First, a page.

Privacy Tones (CTCSS/DCS Encode/Decode)

This function filters out transmissions on the same frequency to allow different user groups to share the same channel. It functions in the same way that lanes on a highway allow many cars to share the same road.

Relay Delay

Because they open and close operations according to incoming signals, repeater transmitters can cause unwanted delays. The relay delay function eliminates these delays by leaving a repeater open.

Remote Listen

This safety feature allows users to listen remotely to audio from another radio.


Most commercial two-way radios are capable of scanning in a few different ways:

  • Normal. Scans all selected channels.
  • Priority. Scans selected channels while prioritizing a main channel.
  • Talk Back. Lets a user transmit on the last channel that was scanned.
  • Dual Watch. Selects two priority channels for a scan.
  • Power-on. Automatically scans when the radio is switched on.
  • Mode Dependent. Set scan mode based on channel.
  • Scan List. Lists of channels for scanning.
  • Group. Used to monitor multiple channels or groups.
  • Follow-Me Scan. Allows a user to add a priority channel for scanning that is automatically checked every few seconds.


This conventional radio control cuts off the audio when the radio isn’t detecting a strong signal, eliminating unwanted hiss and noise. Increasing the squelch raises the threshold for signal strength, meaning weaker transmissions may not be heard.


Used if a radio is stolen or missing, this feature allows a radio to be deactivated or activated over the air.

Surveillance Mode

This function Turns off a radio’s display and audio notifications.

Talk Around

This function circumvents a repeater if the other radio has a very strong signal, bypassing any delay that may be caused by the repeater.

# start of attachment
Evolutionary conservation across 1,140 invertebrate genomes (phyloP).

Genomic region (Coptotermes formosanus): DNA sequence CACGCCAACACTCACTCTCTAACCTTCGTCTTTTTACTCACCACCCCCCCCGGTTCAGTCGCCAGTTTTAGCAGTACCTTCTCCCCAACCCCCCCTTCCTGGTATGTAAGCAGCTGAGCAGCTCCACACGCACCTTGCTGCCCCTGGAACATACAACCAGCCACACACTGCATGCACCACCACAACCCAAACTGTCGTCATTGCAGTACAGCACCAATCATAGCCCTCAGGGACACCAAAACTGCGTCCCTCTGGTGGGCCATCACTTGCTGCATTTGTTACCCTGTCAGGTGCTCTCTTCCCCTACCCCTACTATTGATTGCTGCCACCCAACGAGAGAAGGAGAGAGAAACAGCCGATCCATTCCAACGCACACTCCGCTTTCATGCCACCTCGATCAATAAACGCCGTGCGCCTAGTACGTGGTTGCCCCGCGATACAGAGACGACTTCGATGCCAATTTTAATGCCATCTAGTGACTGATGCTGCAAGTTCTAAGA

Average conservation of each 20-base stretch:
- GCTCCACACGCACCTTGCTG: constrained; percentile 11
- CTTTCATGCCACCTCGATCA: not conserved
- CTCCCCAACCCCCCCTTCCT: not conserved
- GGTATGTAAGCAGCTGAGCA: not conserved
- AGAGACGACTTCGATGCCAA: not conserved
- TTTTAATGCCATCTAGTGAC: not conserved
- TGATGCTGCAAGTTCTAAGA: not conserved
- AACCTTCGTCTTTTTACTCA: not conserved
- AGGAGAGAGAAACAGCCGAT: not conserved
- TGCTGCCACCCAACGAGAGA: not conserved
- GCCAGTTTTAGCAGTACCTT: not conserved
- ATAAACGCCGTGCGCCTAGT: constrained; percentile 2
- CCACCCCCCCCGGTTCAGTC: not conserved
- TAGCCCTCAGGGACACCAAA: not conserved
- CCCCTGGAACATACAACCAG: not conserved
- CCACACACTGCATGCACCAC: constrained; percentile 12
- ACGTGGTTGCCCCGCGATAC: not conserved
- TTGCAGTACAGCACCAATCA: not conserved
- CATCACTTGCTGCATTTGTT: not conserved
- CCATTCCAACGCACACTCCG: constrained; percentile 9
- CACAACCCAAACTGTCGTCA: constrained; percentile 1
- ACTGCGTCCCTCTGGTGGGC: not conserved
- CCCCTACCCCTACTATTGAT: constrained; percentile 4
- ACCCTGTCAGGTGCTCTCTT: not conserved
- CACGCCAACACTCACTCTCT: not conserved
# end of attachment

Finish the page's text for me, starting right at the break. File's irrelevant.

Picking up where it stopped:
Time-Out Timer

This timer cuts off a transmission after a set amount of time in the spirit of expediency. A timeout timer helps to keep a channel clear and free of unnecessary chit-chat.

Transmit Inhibit

Used to prevent transmission, this radio function is used to create a ‘listen only’ channel that a user can monitor.


In a standard two-way radio system, each frequency is assigned to a channel. A trunked radio system places frequencies in a pool that is managed by a separate device. With this system, frequencies are assigned a channel based on need. If a channel is no longer being used, it is placed back into the pool.

Weather Channel Alerts

Commonly found on modern two-way radios, this function provides weather updates from the National Oceanic Atmospheric Association (NOAA).

Zones (or Groups)

Each channel can be divided into sets of sub-channels called Zones or Groups.

Two-Way Radio Glossary — Messaging Terminology

If you’ve seen people communicate over two-way radios in the movies or on TV, then you’ve probably picked up on a bit of radio lingo, like “over and out” or “Roger that.”

Radio terminology evolved because poor audio quality made it difficult to understand what someone was saying. For example, simply responding “Yes” to a question could cause problems because it’s such a short word, and clipping off any part of it can easily confuse the listener.

With this in mind, consider some of the following two-way radio glossary terms related to messaging:

  • “Affirmative” – Yes.
  • “Break” – I need to interrupt you.
  • “Come in” – Can you hear me?
  • “Emergency” –I have an emergency and need help.
  • “Go ahead” – Tell me your message.
  • “I spell” – I am going to spell the next word using the phonetic alphabet.
  • “Over” – Message complete.
  • “Out” – I am leaving the conversation.
  • “Negative” – No.
  • “Radio check” – Can someone tell me my signal strength?
  • “Read you loud and clear” –Your signal is good on my end.
  • “Roger so far” – I understand the message so far.
  • “Roger that” – I heard your message and understood it.
  • “Say again” – Repeat your last message.
  • “Say all after” – Repeat everything after a certain word or phrase.
  • “Say all before” – Repeat everything before a certain word phrase.
  • “Stand by” – I will get back to you momentarily.
  • “Wait out” – I will get back to you as soon as I can.
  • “Wilco” – I will comply with what’s been asked.

Let Our Know-How Take Your Communications to the Next Level

At Fleet Radio, we have a deep understanding of all the technical terms and radio lingo because it helps us better serve our customers. If you are looking to take your radio communications to the next level, we read you loud and clear.

Feel free to browse our range of products and review the solutions that we offer for various industries. Contact us if you have any questions or if you would like one of our experts to assess your needs and make recommendations.